Fejervarya sahyadris* Minevarya Frog Endemic to Western Ghats. Restricted to Gundia in Karnataka, and Calicut and adjoining areas in Kerala, India Endangered
Fejervarya sauriceps* Mysore Wart Frog Endemic to the Western Ghats mountain range in India Data Deficient
Fejervarya sengupti Northeastern, India Not Evaluated
Fejervarya teraiensis Terai Wart Frog Nagaland, Arunachal Pradesh, Meghalaya, Manipur, Mizoram and Tripura, India. Also known from southern Nepal and Bangladesh Least Concern
Fejervarya syhadrensis* Southern Cricket Frog Central northern India and western peninsular India, southern Nepal, eastern Pakistan (from lower Punjab, Sindh) and Bangladesh. Least Concern
  • How to identify Fejervaryan frogs? Look for the following characteristics:
    – Small size (3 – 5 centimeters)
    – Colour that is usually drab brownish and dull overall
    – Habitat: Usually found on the forest floors, on leaf litters and paddy fields.
    – They are active all year round.
    – All these frogs will have ‘Fejervaryan Lines’ (Two delicate longitudinal lines on the underside of the sides of the abdomen. The line begins at the groin.)
    – The tympanum (disk-like structure behind the eye) is small.
    – Toes do not have any pads or dilated discs.
  • The Malabar Wart Frog (Fejervarya rufescens) was first described in 1853 by Jerdon. Since then it has gone through major taxonomic changes, from being called Zakerana to being called Fejervarya in 2015.
  • This frog is a robust, reddish brown of about 4.5 centimetres. The snout is blunt and the dorsum of the frog has irregular warty skin folds that give it a toad-like appearance.
  • In the non-breeding season, it is overall brownish with irregular black markings. Whereas in the breeding season the frog dons a sun-kissed reddish hue overall.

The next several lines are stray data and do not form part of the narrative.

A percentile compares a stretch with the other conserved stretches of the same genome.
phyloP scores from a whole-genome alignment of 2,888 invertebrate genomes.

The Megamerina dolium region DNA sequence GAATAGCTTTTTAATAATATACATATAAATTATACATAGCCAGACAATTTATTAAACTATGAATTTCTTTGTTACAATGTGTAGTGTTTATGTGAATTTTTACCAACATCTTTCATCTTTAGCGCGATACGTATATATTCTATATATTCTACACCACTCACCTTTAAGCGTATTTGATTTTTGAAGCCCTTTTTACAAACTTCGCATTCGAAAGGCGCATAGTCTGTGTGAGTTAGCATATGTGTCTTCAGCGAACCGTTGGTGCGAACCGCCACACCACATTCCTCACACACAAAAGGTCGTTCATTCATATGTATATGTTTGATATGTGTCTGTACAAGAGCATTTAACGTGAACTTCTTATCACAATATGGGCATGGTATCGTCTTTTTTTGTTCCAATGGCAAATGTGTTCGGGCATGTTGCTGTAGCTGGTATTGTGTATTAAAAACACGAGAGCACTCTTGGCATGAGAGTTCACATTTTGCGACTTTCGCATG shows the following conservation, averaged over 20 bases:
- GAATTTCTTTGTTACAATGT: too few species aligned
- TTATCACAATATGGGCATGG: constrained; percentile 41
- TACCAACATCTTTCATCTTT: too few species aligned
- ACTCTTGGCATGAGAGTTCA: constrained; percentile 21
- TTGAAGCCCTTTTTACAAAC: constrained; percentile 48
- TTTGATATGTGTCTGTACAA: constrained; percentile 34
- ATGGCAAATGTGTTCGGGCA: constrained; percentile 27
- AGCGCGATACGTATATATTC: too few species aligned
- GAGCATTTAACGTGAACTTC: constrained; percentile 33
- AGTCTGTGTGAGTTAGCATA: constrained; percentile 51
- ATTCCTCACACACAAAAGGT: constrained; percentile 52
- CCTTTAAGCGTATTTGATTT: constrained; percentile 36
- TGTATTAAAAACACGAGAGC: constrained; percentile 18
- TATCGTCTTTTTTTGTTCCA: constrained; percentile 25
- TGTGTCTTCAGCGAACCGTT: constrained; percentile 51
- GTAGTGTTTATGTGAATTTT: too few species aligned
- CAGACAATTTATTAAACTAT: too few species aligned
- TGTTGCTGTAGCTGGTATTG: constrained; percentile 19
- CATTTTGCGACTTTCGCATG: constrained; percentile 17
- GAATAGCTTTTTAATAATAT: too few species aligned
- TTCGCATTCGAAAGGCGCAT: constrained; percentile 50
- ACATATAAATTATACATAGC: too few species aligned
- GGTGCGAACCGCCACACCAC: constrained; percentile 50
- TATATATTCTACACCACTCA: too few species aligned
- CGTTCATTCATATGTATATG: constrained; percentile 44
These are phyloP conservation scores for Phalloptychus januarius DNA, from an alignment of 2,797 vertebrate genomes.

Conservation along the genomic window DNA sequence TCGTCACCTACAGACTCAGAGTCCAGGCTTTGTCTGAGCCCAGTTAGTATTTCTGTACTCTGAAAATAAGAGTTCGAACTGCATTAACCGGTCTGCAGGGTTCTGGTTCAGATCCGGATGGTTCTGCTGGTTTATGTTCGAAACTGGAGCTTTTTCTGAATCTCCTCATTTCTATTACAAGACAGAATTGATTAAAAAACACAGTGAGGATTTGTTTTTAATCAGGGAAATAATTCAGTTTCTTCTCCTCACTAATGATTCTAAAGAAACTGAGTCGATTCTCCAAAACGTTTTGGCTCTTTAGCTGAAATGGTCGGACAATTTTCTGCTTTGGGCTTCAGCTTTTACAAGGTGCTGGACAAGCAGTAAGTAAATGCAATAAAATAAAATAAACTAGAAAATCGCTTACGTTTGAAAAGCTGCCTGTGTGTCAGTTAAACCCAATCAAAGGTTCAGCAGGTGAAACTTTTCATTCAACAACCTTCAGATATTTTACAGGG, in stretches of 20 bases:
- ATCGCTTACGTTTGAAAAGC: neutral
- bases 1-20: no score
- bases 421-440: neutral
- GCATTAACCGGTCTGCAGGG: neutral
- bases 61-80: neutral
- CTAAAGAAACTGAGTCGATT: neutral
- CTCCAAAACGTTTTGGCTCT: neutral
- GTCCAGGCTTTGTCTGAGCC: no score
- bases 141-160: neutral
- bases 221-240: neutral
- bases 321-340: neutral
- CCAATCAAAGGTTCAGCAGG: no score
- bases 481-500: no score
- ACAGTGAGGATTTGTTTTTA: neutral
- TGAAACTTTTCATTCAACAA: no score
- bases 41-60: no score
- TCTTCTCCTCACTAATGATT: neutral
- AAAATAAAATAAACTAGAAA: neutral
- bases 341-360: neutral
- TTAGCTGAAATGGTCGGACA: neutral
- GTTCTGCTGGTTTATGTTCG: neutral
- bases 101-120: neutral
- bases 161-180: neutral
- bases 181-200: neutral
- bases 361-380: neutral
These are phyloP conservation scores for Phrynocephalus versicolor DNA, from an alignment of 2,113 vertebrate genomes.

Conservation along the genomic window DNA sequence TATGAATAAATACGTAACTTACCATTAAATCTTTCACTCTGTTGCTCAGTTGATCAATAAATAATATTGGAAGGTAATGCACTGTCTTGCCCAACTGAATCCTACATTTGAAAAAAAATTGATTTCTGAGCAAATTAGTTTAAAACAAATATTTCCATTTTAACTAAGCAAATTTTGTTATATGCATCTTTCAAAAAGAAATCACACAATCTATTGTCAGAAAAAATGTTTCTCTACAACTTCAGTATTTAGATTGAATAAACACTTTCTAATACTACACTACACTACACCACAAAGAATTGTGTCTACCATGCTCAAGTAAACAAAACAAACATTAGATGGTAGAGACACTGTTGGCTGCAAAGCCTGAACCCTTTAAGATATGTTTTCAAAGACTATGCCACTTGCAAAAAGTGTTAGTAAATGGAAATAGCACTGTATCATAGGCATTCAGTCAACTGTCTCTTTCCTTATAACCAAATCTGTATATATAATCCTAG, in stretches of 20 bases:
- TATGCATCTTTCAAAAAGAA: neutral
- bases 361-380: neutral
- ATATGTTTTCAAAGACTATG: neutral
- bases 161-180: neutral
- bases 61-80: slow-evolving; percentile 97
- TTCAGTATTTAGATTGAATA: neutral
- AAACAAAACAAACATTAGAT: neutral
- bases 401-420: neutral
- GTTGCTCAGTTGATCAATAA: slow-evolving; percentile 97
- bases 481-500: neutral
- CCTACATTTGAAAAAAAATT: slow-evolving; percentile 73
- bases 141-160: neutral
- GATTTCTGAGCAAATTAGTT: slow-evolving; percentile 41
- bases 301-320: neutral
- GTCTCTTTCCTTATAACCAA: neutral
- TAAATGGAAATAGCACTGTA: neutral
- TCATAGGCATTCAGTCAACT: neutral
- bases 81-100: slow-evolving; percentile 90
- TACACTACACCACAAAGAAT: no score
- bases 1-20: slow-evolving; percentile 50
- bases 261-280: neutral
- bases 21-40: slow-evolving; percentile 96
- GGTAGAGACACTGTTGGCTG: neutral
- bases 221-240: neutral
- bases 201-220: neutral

• It also has an inner and outer digging apparatus (a shovel like structure that enables them to dig in the ground) on its hind limbs.

If you have missed any of the previous #FridayFrogFact posts – read them all over here! And if you liked this article, join our growing community of amazing froggers on Facebook. Also please fill out this form and tell me what would you like to read in the next post.

Now go and croak it out (read share this article) to the entire world on Facebook, Instagram and Twitter. Sharing the #FridayFrogFact with your friends on social media is a great idea to show your love for these species <3 

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#FridayFrogFact – The largest tadpoles in India!

I sat looking at the misty mountains of the Western Ghats, appreciating the landscape of Pushpagiri Wildlife Sanctuary. A slow moving stream beside me changed its colour as the sun rose from behind the mountains shining its dim orange light. I glanced at the beautiful vegetation around the stream. The leaves are laden with silvery dew drops. The stream is home to numerous tadpoles and fish signifying the freshness of the flowing water. I was taken back to my childhood memories of catching tadpoles in my cupped hands. Since the largest tadpoles in India are those of the Bicoloured frog – we will be talking about them in this #FridayFrogFact!